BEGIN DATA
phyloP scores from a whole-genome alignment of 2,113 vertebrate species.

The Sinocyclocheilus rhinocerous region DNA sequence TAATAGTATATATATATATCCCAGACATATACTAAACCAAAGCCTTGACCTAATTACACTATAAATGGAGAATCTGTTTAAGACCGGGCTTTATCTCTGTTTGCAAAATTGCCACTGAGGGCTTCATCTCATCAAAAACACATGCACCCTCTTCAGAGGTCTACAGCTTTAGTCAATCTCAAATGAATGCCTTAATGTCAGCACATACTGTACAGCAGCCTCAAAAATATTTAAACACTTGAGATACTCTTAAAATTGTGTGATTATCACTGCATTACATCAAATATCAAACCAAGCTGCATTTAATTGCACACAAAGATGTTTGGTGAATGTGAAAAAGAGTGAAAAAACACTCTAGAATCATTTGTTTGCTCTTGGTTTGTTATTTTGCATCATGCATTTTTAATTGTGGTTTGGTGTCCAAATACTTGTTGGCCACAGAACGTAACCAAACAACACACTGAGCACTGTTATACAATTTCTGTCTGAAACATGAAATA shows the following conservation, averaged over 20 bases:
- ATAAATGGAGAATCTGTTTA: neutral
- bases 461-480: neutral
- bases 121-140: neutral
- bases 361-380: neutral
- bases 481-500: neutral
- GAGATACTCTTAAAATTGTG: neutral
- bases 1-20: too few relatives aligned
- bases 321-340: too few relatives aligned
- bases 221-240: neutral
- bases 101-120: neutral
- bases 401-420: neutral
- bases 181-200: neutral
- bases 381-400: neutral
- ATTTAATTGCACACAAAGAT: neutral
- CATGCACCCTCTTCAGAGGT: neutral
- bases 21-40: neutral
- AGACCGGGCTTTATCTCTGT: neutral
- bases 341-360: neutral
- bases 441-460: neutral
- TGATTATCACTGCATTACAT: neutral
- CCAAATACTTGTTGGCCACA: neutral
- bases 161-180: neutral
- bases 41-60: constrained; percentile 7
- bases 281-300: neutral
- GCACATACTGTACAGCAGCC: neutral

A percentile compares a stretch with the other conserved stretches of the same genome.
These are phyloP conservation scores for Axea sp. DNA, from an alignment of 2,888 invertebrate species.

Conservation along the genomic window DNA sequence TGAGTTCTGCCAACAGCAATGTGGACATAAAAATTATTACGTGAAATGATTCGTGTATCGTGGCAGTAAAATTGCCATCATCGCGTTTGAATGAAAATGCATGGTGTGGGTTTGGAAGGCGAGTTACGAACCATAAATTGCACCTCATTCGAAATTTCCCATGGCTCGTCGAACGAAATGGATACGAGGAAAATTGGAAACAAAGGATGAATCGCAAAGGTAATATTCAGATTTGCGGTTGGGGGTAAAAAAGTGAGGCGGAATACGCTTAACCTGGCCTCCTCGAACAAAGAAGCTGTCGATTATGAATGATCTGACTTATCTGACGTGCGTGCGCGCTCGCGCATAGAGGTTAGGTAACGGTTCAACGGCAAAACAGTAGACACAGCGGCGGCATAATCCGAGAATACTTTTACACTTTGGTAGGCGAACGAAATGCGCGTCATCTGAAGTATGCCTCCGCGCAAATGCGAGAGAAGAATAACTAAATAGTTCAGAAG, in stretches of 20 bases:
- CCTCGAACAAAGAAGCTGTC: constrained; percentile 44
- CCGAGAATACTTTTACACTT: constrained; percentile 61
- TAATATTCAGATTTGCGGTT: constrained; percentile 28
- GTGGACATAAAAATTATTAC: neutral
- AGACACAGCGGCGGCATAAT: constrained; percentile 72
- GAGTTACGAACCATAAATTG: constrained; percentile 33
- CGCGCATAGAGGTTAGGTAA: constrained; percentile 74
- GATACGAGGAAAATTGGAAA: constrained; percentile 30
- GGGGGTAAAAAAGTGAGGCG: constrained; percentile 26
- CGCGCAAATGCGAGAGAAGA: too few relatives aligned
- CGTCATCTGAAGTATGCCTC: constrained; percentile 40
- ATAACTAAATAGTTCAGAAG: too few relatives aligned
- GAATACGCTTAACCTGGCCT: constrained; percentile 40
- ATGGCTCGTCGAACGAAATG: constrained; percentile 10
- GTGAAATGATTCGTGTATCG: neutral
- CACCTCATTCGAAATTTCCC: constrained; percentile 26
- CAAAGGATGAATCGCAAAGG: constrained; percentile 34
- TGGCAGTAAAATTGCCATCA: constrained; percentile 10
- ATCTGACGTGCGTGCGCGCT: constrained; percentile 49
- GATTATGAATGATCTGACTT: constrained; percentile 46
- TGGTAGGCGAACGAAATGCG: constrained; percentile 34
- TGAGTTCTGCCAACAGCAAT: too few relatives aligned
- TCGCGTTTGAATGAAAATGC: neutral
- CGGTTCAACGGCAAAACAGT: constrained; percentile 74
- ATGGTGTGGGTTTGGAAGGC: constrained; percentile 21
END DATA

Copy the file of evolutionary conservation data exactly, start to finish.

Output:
phyloP scores from a whole-genome alignment of 2,113 vertebrate species.

The Sinocyclocheilus rhinocerous region DNA sequence TAATAGTATATATATATATCCCAGACATATACTAAACCAAAGCCTTGACCTAATTACACTATAAATGGAGAATCTGTTTAAGACCGGGCTTTATCTCTGTTTGCAAAATTGCCACTGAGGGCTTCATCTCATCAAAAACACATGCACCCTCTTCAGAGGTCTACAGCTTTAGTCAATCTCAAATGAATGCCTTAATGTCAGCACATACTGTACAGCAGCCTCAAAAATATTTAAACACTTGAGATACTCTTAAAATTGTGTGATTATCACTGCATTACATCAAATATCAAACCAAGCTGCATTTAATTGCACACAAAGATGTTTGGTGAATGTGAAAAAGAGTGAAAAAACACTCTAGAATCATTTGTTTGCTCTTGGTTTGTTATTTTGCATCATGCATTTTTAATTGTGGTTTGGTGTCCAAATACTTGTTGGCCACAGAACGTAACCAAACAACACACTGAGCACTGTTATACAATTTCTGTCTGAAACATGAAATA shows the following conservation, averaged over 20 bases:
- ATAAATGGAGAATCTGTTTA: neutral
- bases 461-480: neutral
- bases 121-140: neutral
- bases 361-380: neutral
- bases 481-500: neutral
- GAGATACTCTTAAAATTGTG: neutral
- bases 1-20: too few relatives aligned
- bases 321-340: too few relatives aligned
- bases 221-240: neutral
- bases 101-120: neutral
- bases 401-420: neutral
- bases 181-200: neutral
- bases 381-400: neutral
- ATTTAATTGCACACAAAGAT: neutral
- CATGCACCCTCTTCAGAGGT: neutral
- bases 21-40: neutral
- AGACCGGGCTTTATCTCTGT: neutral
- bases 341-360: neutral
- bases 441-460: neutral
- TGATTATCACTGCATTACAT: neutral
- CCAAATACTTGTTGGCCACA: neutral
- bases 161-180: neutral
- bases 41-60: constrained; percentile 7
- bases 281-300: neutral
- GCACATACTGTACAGCAGCC: neutral

A percentile compares a stretch with the other conserved stretches of the same genome.
These are phyloP conservation scores for Axea sp. DNA, from an alignment of 2,888 invertebrate species.

Conservation along the genomic window DNA sequence TGAGTTCTGCCAACAGCAATGTGGACATAAAAATTATTACGTGAAATGATTCGTGTATCGTGGCAGTAAAATTGCCATCATCGCGTTTGAATGAAAATGCATGGTGTGGGTTTGGAAGGCGAGTTACGAACCATAAATTGCACCTCATTCGAAATTTCCCATGGCTCGTCGAACGAAATGGATACGAGGAAAATTGGAAACAAAGGATGAATCGCAAAGGTAATATTCAGATTTGCGGTTGGGGGTAAAAAAGTGAGGCGGAATACGCTTAACCTGGCCTCCTCGAACAAAGAAGCTGTCGATTATGAATGATCTGACTTATCTGACGTGCGTGCGCGCTCGCGCATAGAGGTTAGGTAACGGTTCAACGGCAAAACAGTAGACACAGCGGCGGCATAATCCGAGAATACTTTTACACTTTGGTAGGCGAACGAAATGCGCGTCATCTGAAGTATGCCTCCGCGCAAATGCGAGAGAAGAATAACTAAATAGTTCAGAAG, in stretches of 20 bases:
- CCTCGAACAAAGAAGCTGTC: constrained; percentile 44
- CCGAGAATACTTTTACACTT: constrained; percentile 61
- TAATATTCAGATTTGCGGTT: constrained; percentile 28
- GTGGACATAAAAATTATTAC: neutral
- AGACACAGCGGCGGCATAAT: constrained; percentile 72
- GAGTTACGAACCATAAATTG: constrained; percentile 33
- CGCGCATAGAGGTTAGGTAA: constrained; percentile 74
- GATACGAGGAAAATTGGAAA: constrained; percentile 30
- GGGGGTAAAAAAGTGAGGCG: constrained; percentile 26
- CGCGCAAATGCGAGAGAAGA: too few relatives aligned
- CGTCATCTGAAGTATGCCTC: constrained; percentile 40
- ATAACTAAATAGTTCAGAAG: too few relatives aligned
- GAATACGCTTAACCTGGCCT: constrained; percentile 40
- ATGGCTCGTCGAACGAAATG: constrained; percentile 10
- GTGAAATGATTCGTGTATCG: neutral
- CACCTCATTCGAAATTTCCC: constrained; percentile 26
- CAAAGGATGAATCGCAAAGG: constrained; percentile 34
- TGGCAGTAAAATTGCCATCA: constrained; percentile 10
- ATCTGACGTGCGTGCGCGCT: constrained; percentile 49
- GATTATGAATGATCTGACTT: constrained; percentile 46
- TGGTAGGCGAACGAAATGCG: constrained; percentile 34
- TGAGTTCTGCCAACAGCAAT: too few relatives aligned
- TCGCGTTTGAATGAAAATGC: neutral
- CGGTTCAACGGCAAAACAGT: constrained; percentile 74
- ATGGTGTGGGTTTGGAAGGC: constrained; percentile 21